It all started when Ronald Reagan became President. The first Wauwatosa Tour of Homes was held in 1981. It turned into an annual event in 1989, and this year, the Wauwatosa Historical Society (WHS) will be celebrating its 30th tour by returning to the Washington Highlands.

The one day event, themed “The Tudors of the Washington Highlands,” will be held on Saturday, October 4, 2014, from 10 a.m. to 4:00 p.m., and features six homes in our neighborhood: three on Alta Vista Avenue (1639, 1651, and 1716), two on Mountain Avenue (1641 and 1806), and one on Hillcrest Drive (6708). This is the fifth time the tour has visited the Highlands.

Tickets are $14 for members of the WHS, or $17 for non-members. The discounted tickets can be purchased at the Kneeland-Walker House, 7406 Hillcrest Drive, online at, or by calling the WHS (414-774-8672). Non-members can also purchase tickets on the WHS website, or in any of the following stores: Wisconsin Garden & Pet, 8524 West North Avenue; The Little Read Book, 7603 West State Street; and Barcelona, 5827 West Vliet Street. Proceeds benefit the WHS.

Volunteer docents will lead the tour, offering carefully researched information about the homes and their history. Here is a preview of a few homes on tour.[1]

1639 Alta Vista Avenue

This 1925 home (Theo. Stark & Co.) is one of many in the Washington Highlands built in the English Tudor Revival style. Typically characterized by steeply pitched roofs, tall, narrow windows placed in groups, massive chimneys, and unique elements of craftsmanship such as leaded glass, iron work and decorative half-timbering, these homes come in many different designs. This one is in the scale of a Manor house, and includes a gabled stone entry, numerous stone-based bays, and a three-story chimney (pierced by an arched slot window) forming the front façade.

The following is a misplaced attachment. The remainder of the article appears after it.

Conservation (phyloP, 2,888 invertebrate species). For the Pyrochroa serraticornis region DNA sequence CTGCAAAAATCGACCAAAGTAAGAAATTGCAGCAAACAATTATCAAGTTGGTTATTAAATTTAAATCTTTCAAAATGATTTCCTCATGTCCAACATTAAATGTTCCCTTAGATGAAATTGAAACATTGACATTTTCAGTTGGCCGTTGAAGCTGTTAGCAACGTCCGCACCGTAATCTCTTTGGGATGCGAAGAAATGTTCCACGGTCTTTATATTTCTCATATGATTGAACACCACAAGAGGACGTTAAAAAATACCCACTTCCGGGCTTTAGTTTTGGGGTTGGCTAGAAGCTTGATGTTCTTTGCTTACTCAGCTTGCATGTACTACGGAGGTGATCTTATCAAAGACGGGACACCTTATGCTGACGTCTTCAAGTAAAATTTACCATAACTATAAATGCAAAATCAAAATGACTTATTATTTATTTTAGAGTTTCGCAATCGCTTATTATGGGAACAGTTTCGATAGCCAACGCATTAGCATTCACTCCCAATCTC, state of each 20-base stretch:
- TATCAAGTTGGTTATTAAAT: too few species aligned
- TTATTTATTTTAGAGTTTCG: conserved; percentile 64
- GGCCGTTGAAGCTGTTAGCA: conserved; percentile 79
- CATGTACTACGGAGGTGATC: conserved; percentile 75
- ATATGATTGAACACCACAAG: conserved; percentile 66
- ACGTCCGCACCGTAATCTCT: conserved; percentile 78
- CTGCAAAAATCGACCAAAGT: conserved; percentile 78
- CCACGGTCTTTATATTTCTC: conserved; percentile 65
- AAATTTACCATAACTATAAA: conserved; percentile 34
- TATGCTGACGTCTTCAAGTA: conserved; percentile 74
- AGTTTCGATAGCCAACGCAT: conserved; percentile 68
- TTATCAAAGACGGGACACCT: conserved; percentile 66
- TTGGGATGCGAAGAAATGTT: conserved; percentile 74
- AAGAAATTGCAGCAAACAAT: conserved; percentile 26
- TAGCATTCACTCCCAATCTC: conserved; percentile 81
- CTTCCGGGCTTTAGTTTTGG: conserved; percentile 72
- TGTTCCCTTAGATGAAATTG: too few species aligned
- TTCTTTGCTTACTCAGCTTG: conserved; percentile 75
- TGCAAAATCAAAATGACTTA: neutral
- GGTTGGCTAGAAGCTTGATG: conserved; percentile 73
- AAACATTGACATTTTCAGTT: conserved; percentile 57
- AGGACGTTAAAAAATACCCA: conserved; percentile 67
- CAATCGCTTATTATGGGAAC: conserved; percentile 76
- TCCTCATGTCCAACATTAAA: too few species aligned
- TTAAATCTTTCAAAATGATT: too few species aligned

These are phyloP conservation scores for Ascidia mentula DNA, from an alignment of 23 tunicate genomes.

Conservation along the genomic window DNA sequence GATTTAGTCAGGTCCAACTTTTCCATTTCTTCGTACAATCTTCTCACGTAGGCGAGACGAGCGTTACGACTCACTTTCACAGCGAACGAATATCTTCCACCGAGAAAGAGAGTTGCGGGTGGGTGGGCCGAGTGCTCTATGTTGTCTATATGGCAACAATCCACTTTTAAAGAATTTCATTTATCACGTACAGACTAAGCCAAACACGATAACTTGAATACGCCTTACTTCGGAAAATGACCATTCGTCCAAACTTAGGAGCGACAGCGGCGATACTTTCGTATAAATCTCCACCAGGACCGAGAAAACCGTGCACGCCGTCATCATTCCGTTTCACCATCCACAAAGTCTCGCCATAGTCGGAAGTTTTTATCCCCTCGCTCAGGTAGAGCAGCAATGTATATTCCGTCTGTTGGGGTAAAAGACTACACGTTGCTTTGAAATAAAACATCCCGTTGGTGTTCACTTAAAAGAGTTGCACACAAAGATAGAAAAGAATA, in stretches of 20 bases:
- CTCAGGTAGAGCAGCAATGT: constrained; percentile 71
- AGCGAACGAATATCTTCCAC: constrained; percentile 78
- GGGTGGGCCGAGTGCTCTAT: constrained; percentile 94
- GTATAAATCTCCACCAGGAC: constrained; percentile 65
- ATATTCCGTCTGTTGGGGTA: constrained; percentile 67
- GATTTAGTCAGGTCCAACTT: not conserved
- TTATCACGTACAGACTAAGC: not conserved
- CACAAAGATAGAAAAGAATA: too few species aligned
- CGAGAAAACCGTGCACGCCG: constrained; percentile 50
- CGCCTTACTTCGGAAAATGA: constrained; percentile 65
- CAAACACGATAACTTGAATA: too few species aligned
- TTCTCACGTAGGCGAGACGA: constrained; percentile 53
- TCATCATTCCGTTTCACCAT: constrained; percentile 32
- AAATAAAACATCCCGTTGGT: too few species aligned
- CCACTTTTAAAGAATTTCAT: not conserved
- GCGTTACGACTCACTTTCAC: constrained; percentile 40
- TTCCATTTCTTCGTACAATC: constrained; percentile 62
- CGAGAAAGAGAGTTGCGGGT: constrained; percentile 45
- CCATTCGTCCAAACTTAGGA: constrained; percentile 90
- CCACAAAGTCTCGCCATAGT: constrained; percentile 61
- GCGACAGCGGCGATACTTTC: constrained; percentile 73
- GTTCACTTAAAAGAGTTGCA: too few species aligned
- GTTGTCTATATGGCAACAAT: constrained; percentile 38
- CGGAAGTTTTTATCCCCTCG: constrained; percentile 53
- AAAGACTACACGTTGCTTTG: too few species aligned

1651 Alta Vista Avenue

This is a 1926 English Tudor Revival (R.A. Uecker Inc.) exhibiting one of the most impressive designs in the neighborhood. It was sited to terminate the long vista of Washington Boulevard, and covers the highest ground of the Highlands. Two steep gables flank the half-timbered second story and groups of tall casement windows create an airy interior. Narrow roof dormers pierce the slate roof.

1716 Alta Vista Avenue

This 1930 home, built by Roy C. Otto, is defined as “French Eclectic,” a style that is generally characterized by tall, steeply pitched roofs with shallow eaves, huge chimneys, a mix of materials including stone and brick, and arched windows, dormers or doors with surrounds or pilasters. It is an example of the “towered” subtype because the entrance is housed by a round tower.

For thirty years, the Wauwatosa Historical Society has opened up the historically significant homes in our city so that all might enjoy the beauty of their unique architecture and preservation.  For the first time in a decade, the tour returns to the Washington Highlands.  We hope you will join us.

[1] All historical information taken from the National Register of Historic Places Registration Form, prepared by Bruce E. and Cynthia D. Lynch and filed with the United States Department of the Interior, National Park Service (September 28, 1988). Available online at